"Yun Zhou: Doctoral Student in Sociology, Research Interests: Gender; sexuality and feminist theories; inequality and stratification; comparative sociology; quantitative methodology."
So, she does not appear to know any more about the nuclear fuel cycle that I do. Ho hum.
Good work slashdot, always keeping scientific information in front of the public.</sarc>
Like commenting on slashdot?
I reply with facts, and returns with insults.
Whose point? And why not. Brazil is in the tropics and it is a major food producer. Clearly higher temperatures in the higher latitudes will not inhibit food production.
Sugar: the world's largest producer and exporter.
Coffee: the world's largest producer and exporter. It controls about 30 percent of the international market in the bean.
Orange Juice: the world's largest producer and exporter. It accounts for roughly one in every two glasses of orange juice consumed in the world today.
Beef: Brazil has the world's largest commercial cattle herd of around 200 million head, and is the largest exporter of beef.
Poultry: With a fast expanding grain belt, Brazil has leveraged its corn and soy production to become the world's largest exporter of poultry meat. Feed accounts for about 70 percent of poultry production costs.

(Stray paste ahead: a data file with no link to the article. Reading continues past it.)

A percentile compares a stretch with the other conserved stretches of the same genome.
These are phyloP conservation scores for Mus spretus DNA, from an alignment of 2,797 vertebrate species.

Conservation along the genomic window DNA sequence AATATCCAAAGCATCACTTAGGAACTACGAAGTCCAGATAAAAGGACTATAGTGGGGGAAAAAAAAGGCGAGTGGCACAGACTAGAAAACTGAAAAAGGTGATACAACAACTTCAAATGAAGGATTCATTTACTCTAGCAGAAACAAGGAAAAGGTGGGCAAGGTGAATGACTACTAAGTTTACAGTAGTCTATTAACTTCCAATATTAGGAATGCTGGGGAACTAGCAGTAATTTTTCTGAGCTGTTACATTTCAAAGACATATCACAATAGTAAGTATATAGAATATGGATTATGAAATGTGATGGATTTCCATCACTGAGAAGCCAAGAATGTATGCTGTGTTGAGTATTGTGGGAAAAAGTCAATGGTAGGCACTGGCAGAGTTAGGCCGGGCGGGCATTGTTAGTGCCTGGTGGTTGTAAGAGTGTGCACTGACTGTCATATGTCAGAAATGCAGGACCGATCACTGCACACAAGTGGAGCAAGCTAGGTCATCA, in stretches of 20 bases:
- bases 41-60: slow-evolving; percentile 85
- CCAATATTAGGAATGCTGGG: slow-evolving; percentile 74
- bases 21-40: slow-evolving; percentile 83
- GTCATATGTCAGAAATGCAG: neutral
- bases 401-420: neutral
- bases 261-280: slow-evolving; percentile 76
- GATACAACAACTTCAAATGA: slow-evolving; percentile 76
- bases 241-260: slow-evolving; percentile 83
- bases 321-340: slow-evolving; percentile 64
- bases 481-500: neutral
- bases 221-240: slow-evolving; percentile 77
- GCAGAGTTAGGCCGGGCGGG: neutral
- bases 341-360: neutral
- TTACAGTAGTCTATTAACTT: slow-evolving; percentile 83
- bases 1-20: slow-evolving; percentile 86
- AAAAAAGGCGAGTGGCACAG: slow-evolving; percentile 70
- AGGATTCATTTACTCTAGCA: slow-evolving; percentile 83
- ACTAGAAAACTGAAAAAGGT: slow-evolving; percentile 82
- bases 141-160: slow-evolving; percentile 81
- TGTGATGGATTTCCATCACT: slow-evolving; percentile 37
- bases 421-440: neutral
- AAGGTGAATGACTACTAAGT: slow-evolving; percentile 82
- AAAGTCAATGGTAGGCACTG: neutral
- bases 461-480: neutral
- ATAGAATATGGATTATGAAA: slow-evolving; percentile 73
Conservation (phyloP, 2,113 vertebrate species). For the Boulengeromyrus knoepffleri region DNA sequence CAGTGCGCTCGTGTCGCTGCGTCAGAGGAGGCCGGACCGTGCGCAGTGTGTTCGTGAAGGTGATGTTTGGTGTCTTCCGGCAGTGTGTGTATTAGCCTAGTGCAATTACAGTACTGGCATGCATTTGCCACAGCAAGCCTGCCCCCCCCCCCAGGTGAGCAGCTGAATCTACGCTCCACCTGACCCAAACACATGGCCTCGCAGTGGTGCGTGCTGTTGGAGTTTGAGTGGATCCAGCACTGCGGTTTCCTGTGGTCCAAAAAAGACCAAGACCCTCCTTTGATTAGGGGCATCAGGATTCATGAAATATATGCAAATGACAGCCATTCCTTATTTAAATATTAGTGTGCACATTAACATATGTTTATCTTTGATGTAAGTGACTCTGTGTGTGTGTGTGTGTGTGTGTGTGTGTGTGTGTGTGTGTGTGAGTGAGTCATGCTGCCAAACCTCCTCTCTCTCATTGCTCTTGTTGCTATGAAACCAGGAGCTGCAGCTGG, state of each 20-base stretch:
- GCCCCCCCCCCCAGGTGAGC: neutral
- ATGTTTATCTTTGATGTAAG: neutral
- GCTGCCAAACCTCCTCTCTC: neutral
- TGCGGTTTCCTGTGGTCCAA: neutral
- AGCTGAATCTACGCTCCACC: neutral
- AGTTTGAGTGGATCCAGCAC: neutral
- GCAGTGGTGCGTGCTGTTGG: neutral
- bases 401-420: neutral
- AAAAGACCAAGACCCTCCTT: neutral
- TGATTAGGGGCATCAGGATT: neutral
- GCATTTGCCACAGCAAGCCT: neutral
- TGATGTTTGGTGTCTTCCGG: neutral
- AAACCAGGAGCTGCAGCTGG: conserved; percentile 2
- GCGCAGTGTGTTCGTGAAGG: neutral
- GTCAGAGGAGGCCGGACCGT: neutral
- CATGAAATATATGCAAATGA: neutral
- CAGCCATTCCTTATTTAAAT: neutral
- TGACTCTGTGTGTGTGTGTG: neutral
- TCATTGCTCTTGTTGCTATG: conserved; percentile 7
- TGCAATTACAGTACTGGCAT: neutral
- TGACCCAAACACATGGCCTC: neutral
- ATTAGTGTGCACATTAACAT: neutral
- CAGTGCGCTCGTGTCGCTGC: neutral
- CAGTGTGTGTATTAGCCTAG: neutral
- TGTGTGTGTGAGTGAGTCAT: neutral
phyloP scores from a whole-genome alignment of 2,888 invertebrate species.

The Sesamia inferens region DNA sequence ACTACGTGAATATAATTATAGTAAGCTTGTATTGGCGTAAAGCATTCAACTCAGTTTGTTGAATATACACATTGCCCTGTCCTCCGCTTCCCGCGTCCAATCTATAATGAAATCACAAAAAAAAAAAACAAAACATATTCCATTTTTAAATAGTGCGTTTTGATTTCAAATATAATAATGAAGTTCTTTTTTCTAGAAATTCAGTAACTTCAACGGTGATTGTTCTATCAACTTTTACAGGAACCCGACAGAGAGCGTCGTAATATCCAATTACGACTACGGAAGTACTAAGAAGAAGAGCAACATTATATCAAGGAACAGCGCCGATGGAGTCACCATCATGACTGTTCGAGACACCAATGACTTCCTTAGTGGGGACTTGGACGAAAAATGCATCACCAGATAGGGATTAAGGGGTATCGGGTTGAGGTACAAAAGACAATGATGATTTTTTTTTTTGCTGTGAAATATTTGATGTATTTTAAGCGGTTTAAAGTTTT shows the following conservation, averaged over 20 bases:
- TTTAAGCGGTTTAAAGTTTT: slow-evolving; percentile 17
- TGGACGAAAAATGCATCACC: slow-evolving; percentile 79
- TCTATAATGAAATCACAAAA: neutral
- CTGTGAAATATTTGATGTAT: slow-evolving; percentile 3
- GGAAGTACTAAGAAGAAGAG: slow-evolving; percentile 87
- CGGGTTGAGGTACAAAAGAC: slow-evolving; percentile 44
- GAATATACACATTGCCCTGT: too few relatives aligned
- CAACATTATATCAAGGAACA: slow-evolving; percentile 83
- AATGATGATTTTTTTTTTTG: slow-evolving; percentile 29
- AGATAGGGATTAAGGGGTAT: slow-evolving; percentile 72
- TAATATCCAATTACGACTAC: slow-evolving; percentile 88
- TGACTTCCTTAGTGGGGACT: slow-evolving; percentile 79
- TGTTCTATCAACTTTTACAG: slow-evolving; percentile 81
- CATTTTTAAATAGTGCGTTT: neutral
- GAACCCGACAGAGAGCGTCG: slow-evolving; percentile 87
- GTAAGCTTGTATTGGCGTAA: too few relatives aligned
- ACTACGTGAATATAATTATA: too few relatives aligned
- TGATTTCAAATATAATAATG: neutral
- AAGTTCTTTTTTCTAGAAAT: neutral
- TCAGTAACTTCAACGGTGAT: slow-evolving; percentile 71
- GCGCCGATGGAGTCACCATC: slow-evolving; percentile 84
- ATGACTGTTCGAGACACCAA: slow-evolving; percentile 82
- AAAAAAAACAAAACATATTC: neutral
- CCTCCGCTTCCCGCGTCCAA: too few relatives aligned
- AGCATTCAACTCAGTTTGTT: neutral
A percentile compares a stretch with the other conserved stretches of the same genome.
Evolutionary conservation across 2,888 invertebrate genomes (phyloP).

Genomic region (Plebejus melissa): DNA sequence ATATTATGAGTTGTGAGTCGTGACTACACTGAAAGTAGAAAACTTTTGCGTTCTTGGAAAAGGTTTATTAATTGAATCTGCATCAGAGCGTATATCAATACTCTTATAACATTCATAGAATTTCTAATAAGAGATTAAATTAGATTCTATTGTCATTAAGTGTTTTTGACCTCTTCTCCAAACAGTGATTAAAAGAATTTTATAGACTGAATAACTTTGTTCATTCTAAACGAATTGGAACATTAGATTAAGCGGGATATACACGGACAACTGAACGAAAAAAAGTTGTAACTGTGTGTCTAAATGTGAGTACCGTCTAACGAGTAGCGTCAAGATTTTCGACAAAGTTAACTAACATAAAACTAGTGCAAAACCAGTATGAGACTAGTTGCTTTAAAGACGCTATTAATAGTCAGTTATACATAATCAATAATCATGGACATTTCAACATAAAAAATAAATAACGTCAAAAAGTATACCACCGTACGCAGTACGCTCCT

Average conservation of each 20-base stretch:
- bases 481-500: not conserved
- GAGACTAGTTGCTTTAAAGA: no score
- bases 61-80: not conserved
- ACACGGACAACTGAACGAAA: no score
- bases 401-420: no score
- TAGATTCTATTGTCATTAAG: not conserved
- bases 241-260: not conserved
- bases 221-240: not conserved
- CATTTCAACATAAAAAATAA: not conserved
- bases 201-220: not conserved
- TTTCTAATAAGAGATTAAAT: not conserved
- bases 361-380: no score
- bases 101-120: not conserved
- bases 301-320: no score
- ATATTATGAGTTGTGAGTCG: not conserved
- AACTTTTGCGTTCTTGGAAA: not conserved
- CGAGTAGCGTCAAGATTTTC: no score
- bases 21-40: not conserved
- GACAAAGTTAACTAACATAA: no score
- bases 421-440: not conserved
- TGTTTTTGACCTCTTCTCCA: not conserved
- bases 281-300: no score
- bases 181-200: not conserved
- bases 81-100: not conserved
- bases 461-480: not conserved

Soybeans: the world's No. 2 soybean producer and exporter, and one day will likely overtake the United States as the leading producer of the oilseed.
Corn: No.3 world exporter of corn. Until recently it has been only a marginal corn exporter, keeping 95 percent of the 55 million tonnes-plus of corn produced at home to feed its booming pork and poultry industries. But in the past several years, Brazil has exported around 7 to 11 million tonnes a year.
Cocoa: Brazil ranks sixth among the world's cocoa growers.
Timber: With abundant rain, sun and land inside the tropics, Brazil is the world's lowest cost producer of pulp from timber.
Cotton: ranks no.4 in world exporters of cotton fibre. Brazil produces close to 2 million tonnes of high grade long fibre cotton lint.
- See more at: http://www.4property.uk.com/br...
Well that would explain why Brazil is a major exporter of agricultural products.
Your Honor, I rest my case.
As I say: These are people who do not want to solve problems, they want to be problems.